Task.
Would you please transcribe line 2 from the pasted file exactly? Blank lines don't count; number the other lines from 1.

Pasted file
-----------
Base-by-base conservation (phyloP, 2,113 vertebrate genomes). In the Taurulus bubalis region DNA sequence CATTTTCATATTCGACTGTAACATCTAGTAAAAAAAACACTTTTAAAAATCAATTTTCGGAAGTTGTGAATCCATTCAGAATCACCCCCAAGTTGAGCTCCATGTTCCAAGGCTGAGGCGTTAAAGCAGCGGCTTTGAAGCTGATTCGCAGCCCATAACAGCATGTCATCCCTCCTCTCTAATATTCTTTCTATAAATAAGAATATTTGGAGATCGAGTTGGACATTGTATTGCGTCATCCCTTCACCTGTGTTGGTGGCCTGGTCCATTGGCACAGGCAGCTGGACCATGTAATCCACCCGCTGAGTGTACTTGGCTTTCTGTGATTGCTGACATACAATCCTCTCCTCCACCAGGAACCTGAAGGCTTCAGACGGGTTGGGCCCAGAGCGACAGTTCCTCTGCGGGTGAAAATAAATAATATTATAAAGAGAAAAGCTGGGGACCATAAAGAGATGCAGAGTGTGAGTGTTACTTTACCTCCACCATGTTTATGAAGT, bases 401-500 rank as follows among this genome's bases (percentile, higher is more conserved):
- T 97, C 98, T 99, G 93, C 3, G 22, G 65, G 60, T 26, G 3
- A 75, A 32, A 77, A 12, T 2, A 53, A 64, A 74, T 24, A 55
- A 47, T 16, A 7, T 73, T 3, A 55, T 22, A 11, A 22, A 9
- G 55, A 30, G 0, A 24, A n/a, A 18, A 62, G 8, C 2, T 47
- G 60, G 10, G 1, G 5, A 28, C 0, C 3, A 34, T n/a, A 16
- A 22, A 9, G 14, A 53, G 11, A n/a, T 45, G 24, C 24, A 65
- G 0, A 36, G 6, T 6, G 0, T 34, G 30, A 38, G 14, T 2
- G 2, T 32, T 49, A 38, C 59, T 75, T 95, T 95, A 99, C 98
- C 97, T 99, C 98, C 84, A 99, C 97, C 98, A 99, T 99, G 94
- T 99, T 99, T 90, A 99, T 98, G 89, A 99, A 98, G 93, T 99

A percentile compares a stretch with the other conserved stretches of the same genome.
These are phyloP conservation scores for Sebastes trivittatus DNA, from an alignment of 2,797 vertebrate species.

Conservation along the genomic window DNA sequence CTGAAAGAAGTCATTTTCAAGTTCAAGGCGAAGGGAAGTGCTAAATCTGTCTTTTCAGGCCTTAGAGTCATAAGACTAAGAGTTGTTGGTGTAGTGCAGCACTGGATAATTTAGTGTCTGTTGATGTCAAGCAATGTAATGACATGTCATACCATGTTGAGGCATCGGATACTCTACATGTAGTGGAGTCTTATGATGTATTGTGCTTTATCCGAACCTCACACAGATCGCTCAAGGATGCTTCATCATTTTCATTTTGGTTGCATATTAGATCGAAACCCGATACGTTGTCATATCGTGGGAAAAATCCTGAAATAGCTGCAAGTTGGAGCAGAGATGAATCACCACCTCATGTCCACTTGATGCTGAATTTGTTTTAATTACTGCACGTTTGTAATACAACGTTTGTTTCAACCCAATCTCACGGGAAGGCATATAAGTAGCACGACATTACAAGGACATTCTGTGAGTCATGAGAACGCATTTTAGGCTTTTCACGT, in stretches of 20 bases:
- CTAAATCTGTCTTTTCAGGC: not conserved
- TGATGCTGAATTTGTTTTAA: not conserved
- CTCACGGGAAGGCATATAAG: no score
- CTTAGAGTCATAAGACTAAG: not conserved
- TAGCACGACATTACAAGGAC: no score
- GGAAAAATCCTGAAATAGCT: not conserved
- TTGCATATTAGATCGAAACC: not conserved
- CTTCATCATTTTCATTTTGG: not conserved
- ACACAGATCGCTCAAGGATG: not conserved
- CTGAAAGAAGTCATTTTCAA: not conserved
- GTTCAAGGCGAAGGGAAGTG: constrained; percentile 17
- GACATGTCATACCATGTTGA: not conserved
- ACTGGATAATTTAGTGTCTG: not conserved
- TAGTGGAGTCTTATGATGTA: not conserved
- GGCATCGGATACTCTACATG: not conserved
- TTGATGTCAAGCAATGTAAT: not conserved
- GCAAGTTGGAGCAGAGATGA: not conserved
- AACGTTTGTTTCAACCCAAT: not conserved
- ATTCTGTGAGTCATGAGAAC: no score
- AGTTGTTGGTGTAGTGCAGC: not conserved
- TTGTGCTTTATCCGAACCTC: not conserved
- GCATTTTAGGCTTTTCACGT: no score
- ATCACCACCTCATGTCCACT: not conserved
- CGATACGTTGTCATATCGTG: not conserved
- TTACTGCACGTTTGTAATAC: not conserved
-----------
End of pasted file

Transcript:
- T 97, C 98, T 99, G 93, C 3, G 22, G 65, G 60, T 26, G 3